Ethlyn Trapp

Ethlyn Trapp, physican, researcher (b at New Westminster, BC 18 Jul 1891; d at West Vancouver 31 Jul 1972). Ethlyn Trapp was the fourth of eight children of Thomas John Trapp and Nell Dockrill.

Trapp, Ethlyn

Ethlyn Trapp, physican, researcher (b at New Westminster, BC 18 Jul 1891; d at West Vancouver 31 Jul 1972). Ethlyn Trapp was the fourth of eight children of Thomas John Trapp and Nell Dockrill. She attended All Hallows School in Yale, BC, and later attended McGill University College in the vacant properties of the Vancouver City Hospital. She graduated from McGill University with a BA degree in 1913. During the First World War, as an occupational therapist, Trapp volunteered in military hospitals in Vancouver and Revelstoke and immediately after the war in the Balfour Sanatorium in the Kootenays. There she met and cared for a war veteran with whom she corresponded later in life; the experience appears to have given her some cause for regret. She met his children and shortly before her death wrote, "My life has been a fortunate one in so many ways - though not as I would have chosen."

Unsettled after the war, Trapp travelled widely in the Far East and then returned to McGill, graduating MD CM (Doctor of Medicine, Master of Surgery) in 1927. After a year in general practice she undertook training in radiotherapy in Vienna, Stockholm and London to become an assistant in radiation therapy at St Paul's Hospital in Vancouver. With plans to open a cancer clinic in Vancouver, she pursued further study in various European centres, including six months at the Christie Hospital in Manchester, England. Trapp played a significant role in the establishment of the BC Cancer Institute in 1938 and was its medical director during the latter years of the Second World War. Through Trapp's efforts as a member of the BC Medical Association in conjunction with others, especially the BC Cancer Foundation, the Institute survived the war years. Trapp then fully returned to private practice, which she conducted until 1960, and her efforts and council led to her being the first woman appointed as president of both the BC Medical Association (1946) and the National Cancer Institute of Canada (1952). She was recognized for her work with awards of Honorary Doctor of Science, Honorary Fellowship of the Faculty of Radiologists, UK, and the Order of Canada.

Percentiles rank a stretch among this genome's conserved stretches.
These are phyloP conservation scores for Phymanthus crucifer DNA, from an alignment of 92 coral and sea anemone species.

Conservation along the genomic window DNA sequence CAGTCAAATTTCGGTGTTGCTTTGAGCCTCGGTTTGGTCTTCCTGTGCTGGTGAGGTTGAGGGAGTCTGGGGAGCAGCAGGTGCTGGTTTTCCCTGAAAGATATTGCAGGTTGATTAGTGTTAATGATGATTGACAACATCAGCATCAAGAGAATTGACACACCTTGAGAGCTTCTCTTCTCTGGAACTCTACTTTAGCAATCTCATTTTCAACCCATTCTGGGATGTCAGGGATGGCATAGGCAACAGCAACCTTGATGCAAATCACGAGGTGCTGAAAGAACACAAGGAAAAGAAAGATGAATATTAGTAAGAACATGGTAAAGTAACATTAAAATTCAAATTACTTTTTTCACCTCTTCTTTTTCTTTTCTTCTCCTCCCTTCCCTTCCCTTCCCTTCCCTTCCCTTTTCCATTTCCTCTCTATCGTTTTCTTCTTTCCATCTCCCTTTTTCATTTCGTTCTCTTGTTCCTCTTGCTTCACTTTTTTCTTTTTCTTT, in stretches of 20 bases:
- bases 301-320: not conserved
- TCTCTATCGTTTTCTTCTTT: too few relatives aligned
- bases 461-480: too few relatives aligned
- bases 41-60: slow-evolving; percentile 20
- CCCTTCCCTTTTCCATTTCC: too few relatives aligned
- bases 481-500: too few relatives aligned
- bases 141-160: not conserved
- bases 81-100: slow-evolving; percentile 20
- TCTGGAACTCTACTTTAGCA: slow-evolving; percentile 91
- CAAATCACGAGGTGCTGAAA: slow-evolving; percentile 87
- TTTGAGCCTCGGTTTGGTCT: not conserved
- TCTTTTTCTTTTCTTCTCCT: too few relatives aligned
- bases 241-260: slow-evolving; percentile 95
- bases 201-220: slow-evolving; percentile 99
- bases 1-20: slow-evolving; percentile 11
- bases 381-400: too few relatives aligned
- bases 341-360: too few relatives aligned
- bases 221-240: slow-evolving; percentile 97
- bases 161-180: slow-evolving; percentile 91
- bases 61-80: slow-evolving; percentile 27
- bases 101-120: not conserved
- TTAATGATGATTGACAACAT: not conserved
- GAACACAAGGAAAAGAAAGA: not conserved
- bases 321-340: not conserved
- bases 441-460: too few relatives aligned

Outside her professional achievements, Trapp led a varied and full social life with interests in the arts and the natural world. She had a wide circle of friends in art and literature, which included Emily CARR. A world traveller and humanitarian, Ethlyn Trapp gained the respect and friendship of intellectuals, colleagues and children. After retirement she attended the University of British Columbia, studying horticulture, anthropology and sociology. Her gift of her home, Klee Wyck, an extensive property on the banks of the Capilano River in West Vancouver, to the municipality is just one example of her generosity as a benefactor.


Further Reading

  • Stewart Jackson. A life not chosen: The story of Ethlyn Trapp and her father (2009).